Visit, Search, and Seizure on the High Seas: A Proposed Convention of International Law on the Regulation of This Belligerent Right

Visit, Search, and Seizure on the High Seas: A Proposed Convention of International Law on the Regulation of This Belligerent Right

Visit, Search, and Seizure on the High Seas: A Proposed Convention of International Law on the Regulation of This Belligerent Right

Visit, Search, and Seizure on the High Seas: A Proposed Convention of International Law on the Regulation of This Belligerent Right

Excerpt

Today is the tomorrow of yesterday and tomorrow's yesterday. It is the product of a sequence and the sequence of a product. It is an integral part of the stuff of which this world is made, and advances and retards in its life as the tide changes. This tide's flux is the product of the intensity of the listening ear to the temper of the demands of peoples and nations concerning their yesterdays, their today, and their tomorrows. Today, the yesterdays have voiced a demand which today cannot ignore. Less than twenty years ago, today witnessed the termination of one of the most havoc-creating, destructive conflicts since the beginning of the civilized world, a conflict characterized by confusion among nations as to what constituted the rules of war and neutrality and as to the nature and extent of obligation and privilege inherent in belligerent and in neutral status. The great, significant, and far-reaching events occurring since that war have continually shocked the world into an almost hysterical and much confused state of mind. And today, today is on the witness stand testifying to domestic and international crises affecting neutrality policies of almost every nation in the world, especially the maritime nations, and threatening to undermine progress toward domestic and international peace. Small wonder that today's living demand with greater fervor than probably ever before that the war dead let live the living, "that these dead shall not have died in vain."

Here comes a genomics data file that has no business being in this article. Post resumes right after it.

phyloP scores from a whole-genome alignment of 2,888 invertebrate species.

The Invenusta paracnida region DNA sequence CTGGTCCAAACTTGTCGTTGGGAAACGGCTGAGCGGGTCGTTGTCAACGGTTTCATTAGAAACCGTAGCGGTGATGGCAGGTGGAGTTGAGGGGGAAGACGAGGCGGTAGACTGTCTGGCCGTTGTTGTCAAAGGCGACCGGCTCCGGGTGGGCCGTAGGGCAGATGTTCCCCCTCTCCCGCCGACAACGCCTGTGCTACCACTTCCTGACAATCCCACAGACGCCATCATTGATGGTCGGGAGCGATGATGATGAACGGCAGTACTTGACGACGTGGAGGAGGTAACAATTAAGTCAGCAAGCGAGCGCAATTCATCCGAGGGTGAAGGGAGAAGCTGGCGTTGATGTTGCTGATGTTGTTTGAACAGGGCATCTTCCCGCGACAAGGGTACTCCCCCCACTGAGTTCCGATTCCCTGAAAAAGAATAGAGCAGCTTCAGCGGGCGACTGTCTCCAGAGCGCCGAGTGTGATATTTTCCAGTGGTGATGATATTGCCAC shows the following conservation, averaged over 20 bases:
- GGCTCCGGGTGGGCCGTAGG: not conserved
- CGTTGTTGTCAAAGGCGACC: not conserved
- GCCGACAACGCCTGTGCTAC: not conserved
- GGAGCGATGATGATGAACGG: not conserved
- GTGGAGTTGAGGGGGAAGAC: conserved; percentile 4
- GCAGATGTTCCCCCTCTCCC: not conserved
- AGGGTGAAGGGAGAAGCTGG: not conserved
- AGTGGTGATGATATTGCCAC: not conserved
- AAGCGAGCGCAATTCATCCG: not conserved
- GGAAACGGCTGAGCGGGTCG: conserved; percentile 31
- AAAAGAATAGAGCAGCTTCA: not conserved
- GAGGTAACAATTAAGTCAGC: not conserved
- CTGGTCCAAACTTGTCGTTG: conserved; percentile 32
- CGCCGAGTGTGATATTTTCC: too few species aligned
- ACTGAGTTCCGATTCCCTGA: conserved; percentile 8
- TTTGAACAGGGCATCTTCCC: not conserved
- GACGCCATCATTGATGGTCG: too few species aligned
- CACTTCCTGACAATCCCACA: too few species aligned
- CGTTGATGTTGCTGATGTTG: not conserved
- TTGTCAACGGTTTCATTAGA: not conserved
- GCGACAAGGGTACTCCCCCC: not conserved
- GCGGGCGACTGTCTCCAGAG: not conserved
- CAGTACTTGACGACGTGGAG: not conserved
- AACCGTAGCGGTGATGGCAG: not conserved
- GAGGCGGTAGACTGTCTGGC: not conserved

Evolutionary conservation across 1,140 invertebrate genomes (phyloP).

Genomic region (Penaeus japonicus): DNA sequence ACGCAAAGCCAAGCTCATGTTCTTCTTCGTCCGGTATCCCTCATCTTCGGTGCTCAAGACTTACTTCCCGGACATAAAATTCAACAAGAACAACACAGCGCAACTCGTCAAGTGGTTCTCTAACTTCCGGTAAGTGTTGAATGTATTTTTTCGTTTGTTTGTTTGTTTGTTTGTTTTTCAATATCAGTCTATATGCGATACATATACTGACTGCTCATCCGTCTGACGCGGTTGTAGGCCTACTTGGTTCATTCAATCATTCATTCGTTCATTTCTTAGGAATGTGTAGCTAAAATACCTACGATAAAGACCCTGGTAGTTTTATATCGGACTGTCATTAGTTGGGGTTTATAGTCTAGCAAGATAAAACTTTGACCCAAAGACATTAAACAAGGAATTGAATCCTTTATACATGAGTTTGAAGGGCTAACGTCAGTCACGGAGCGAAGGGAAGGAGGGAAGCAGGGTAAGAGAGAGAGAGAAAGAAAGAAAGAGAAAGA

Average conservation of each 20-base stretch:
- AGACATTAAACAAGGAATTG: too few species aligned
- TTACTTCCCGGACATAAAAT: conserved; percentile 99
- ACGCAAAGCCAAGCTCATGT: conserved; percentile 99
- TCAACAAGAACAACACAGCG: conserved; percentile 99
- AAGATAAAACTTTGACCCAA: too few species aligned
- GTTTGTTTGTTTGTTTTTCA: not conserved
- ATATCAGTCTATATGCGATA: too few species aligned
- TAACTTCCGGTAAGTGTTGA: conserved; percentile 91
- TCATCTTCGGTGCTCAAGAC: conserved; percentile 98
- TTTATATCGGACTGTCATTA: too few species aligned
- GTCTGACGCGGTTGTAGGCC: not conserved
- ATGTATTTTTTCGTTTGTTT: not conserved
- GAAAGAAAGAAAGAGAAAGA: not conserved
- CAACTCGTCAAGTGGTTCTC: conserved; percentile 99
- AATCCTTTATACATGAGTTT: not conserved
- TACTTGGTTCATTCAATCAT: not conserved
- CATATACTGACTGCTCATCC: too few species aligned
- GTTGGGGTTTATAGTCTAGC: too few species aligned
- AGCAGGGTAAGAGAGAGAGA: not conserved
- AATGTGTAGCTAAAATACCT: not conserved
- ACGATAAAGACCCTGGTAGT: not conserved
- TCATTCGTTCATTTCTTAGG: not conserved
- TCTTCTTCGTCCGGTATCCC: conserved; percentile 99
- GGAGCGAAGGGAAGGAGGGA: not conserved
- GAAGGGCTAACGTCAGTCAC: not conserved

Within this atmosphere, those who seek to strengthen the bonds of international "peace and good-will to men" have . . .

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